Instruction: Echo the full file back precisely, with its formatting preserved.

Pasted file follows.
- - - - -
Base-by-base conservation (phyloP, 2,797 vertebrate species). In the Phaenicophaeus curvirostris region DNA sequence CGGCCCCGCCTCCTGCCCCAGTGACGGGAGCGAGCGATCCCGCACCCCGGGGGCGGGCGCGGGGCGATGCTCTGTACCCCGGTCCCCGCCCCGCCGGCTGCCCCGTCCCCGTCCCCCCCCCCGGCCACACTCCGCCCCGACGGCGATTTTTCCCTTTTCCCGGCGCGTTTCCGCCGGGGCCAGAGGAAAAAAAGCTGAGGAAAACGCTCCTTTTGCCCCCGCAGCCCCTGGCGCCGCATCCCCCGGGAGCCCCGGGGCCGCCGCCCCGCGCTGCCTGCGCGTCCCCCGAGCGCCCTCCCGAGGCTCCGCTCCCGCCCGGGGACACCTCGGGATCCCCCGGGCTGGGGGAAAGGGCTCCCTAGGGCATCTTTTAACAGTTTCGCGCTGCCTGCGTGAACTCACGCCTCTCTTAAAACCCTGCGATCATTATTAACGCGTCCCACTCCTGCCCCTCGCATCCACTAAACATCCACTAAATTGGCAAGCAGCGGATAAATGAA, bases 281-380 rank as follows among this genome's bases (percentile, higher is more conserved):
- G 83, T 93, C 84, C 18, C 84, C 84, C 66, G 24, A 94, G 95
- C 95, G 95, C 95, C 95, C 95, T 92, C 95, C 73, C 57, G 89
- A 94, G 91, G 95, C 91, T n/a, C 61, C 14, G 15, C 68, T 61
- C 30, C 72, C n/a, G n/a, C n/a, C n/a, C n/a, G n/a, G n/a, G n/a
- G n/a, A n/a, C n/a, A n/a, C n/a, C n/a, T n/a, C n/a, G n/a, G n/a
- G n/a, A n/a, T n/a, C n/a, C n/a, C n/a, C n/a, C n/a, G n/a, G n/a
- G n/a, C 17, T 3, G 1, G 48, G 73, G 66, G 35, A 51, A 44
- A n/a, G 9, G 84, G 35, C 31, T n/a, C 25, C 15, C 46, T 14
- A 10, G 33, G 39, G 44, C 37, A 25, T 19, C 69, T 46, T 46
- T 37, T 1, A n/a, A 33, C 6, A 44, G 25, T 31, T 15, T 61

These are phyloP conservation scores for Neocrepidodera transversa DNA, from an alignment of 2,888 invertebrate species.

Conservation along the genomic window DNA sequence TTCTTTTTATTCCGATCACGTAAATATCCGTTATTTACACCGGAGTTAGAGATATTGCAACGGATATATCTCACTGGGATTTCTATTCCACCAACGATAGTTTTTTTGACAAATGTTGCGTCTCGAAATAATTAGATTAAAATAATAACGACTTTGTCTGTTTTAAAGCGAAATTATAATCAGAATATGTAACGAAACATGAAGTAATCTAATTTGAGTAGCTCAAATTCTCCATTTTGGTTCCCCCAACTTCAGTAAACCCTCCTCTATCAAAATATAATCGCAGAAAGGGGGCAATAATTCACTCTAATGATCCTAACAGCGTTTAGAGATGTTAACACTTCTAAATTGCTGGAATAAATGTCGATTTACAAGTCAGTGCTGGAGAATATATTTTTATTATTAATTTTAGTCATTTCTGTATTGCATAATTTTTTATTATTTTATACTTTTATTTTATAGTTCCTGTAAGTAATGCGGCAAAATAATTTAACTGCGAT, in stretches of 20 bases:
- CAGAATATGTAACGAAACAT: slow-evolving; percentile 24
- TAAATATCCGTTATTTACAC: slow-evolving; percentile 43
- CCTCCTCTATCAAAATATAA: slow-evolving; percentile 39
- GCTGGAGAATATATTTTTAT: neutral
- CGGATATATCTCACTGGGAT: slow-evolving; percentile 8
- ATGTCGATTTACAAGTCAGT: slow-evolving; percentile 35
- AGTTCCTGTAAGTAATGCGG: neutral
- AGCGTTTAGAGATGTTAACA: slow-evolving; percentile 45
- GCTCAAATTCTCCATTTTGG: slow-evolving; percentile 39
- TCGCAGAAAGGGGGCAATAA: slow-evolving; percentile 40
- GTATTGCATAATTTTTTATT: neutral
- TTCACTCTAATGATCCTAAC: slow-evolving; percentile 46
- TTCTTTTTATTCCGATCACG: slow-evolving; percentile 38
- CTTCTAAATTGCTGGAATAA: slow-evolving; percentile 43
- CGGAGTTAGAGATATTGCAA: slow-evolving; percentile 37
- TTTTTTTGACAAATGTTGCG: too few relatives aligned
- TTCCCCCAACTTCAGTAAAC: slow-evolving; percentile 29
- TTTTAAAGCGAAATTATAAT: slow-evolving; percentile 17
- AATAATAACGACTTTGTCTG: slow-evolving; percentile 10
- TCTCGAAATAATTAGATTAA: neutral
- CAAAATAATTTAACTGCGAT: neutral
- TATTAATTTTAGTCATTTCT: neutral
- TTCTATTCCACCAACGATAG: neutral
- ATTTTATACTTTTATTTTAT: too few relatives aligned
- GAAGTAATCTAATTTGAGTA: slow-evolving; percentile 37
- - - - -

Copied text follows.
Base-by-base conservation (phyloP, 2,797 vertebrate species). In the Phaenicophaeus curvirostris region DNA sequence CGGCCCCGCCTCCTGCCCCAGTGACGGGAGCGAGCGATCCCGCACCCCGGGGGCGGGCGCGGGGCGATGCTCTGTACCCCGGTCCCCGCCCCGCCGGCTGCCCCGTCCCCGTCCCCCCCCCCGGCCACACTCCGCCCCGACGGCGATTTTTCCCTTTTCCCGGCGCGTTTCCGCCGGGGCCAGAGGAAAAAAAGCTGAGGAAAACGCTCCTTTTGCCCCCGCAGCCCCTGGCGCCGCATCCCCCGGGAGCCCCGGGGCCGCCGCCCCGCGCTGCCTGCGCGTCCCCCGAGCGCCCTCCCGAGGCTCCGCTCCCGCCCGGGGACACCTCGGGATCCCCCGGGCTGGGGGAAAGGGCTCCCTAGGGCATCTTTTAACAGTTTCGCGCTGCCTGCGTGAACTCACGCCTCTCTTAAAACCCTGCGATCATTATTAACGCGTCCCACTCCTGCCCCTCGCATCCACTAAACATCCACTAAATTGGCAAGCAGCGGATAAATGAA, bases 281-380 rank as follows among this genome's bases (percentile, higher is more conserved):
- G 83, T 93, C 84, C 18, C 84, C 84, C 66, G 24, A 94, G 95
- C 95, G 95, C 95, C 95, C 95, T 92, C 95, C 73, C 57, G 89
- A 94, G 91, G 95, C 91, T n/a, C 61, C 14, G 15, C 68, T 61
- C 30, C 72, C n/a, G n/a, C n/a, C n/a, C n/a, G n/a, G n/a, G n/a
- G n/a, A n/a, C n/a, A n/a, C n/a, C n/a, T n/a, C n/a, G n/a, G n/a
- G n/a, A n/a, T n/a, C n/a, C n/a, C n/a, C n/a, C n/a, G n/a, G n/a
- G n/a, C 17, T 3, G 1, G 48, G 73, G 66, G 35, A 51, A 44
- A n/a, G 9, G 84, G 35, C 31, T n/a, C 25, C 15, C 46, T 14
- A 10, G 33, G 39, G 44, C 37, A 25, T 19, C 69, T 46, T 46
- T 37, T 1, A n/a, A 33, C 6, A 44, G 25, T 31, T 15, T 61

These are phyloP conservation scores for Neocrepidodera transversa DNA, from an alignment of 2,888 invertebrate species.

Conservation along the genomic window DNA sequence TTCTTTTTATTCCGATCACGTAAATATCCGTTATTTACACCGGAGTTAGAGATATTGCAACGGATATATCTCACTGGGATTTCTATTCCACCAACGATAGTTTTTTTGACAAATGTTGCGTCTCGAAATAATTAGATTAAAATAATAACGACTTTGTCTGTTTTAAAGCGAAATTATAATCAGAATATGTAACGAAACATGAAGTAATCTAATTTGAGTAGCTCAAATTCTCCATTTTGGTTCCCCCAACTTCAGTAAACCCTCCTCTATCAAAATATAATCGCAGAAAGGGGGCAATAATTCACTCTAATGATCCTAACAGCGTTTAGAGATGTTAACACTTCTAAATTGCTGGAATAAATGTCGATTTACAAGTCAGTGCTGGAGAATATATTTTTATTATTAATTTTAGTCATTTCTGTATTGCATAATTTTTTATTATTTTATACTTTTATTTTATAGTTCCTGTAAGTAATGCGGCAAAATAATTTAACTGCGAT, in stretches of 20 bases:
- CAGAATATGTAACGAAACAT: slow-evolving; percentile 24
- TAAATATCCGTTATTTACAC: slow-evolving; percentile 43
- CCTCCTCTATCAAAATATAA: slow-evolving; percentile 39
- GCTGGAGAATATATTTTTAT: neutral
- CGGATATATCTCACTGGGAT: slow-evolving; percentile 8
- ATGTCGATTTACAAGTCAGT: slow-evolving; percentile 35
- AGTTCCTGTAAGTAATGCGG: neutral
- AGCGTTTAGAGATGTTAACA: slow-evolving; percentile 45
- GCTCAAATTCTCCATTTTGG: slow-evolving; percentile 39
- TCGCAGAAAGGGGGCAATAA: slow-evolving; percentile 40
- GTATTGCATAATTTTTTATT: neutral
- TTCACTCTAATGATCCTAAC: slow-evolving; percentile 46
- TTCTTTTTATTCCGATCACG: slow-evolving; percentile 38
- CTTCTAAATTGCTGGAATAA: slow-evolving; percentile 43
- CGGAGTTAGAGATATTGCAA: slow-evolving; percentile 37
- TTTTTTTGACAAATGTTGCG: too few relatives aligned
- TTCCCCCAACTTCAGTAAAC: slow-evolving; percentile 29
- TTTTAAAGCGAAATTATAAT: slow-evolving; percentile 17
- AATAATAACGACTTTGTCTG: slow-evolving; percentile 10
- TCTCGAAATAATTAGATTAA: neutral
- CAAAATAATTTAACTGCGAT: neutral
- TATTAATTTTAGTCATTTCT: neutral
- TTCTATTCCACCAACGATAG: neutral
- ATTTTATACTTTTATTTTAT: too few relatives aligned
- GAAGTAATCTAATTTGAGTA: slow-evolving; percentile 37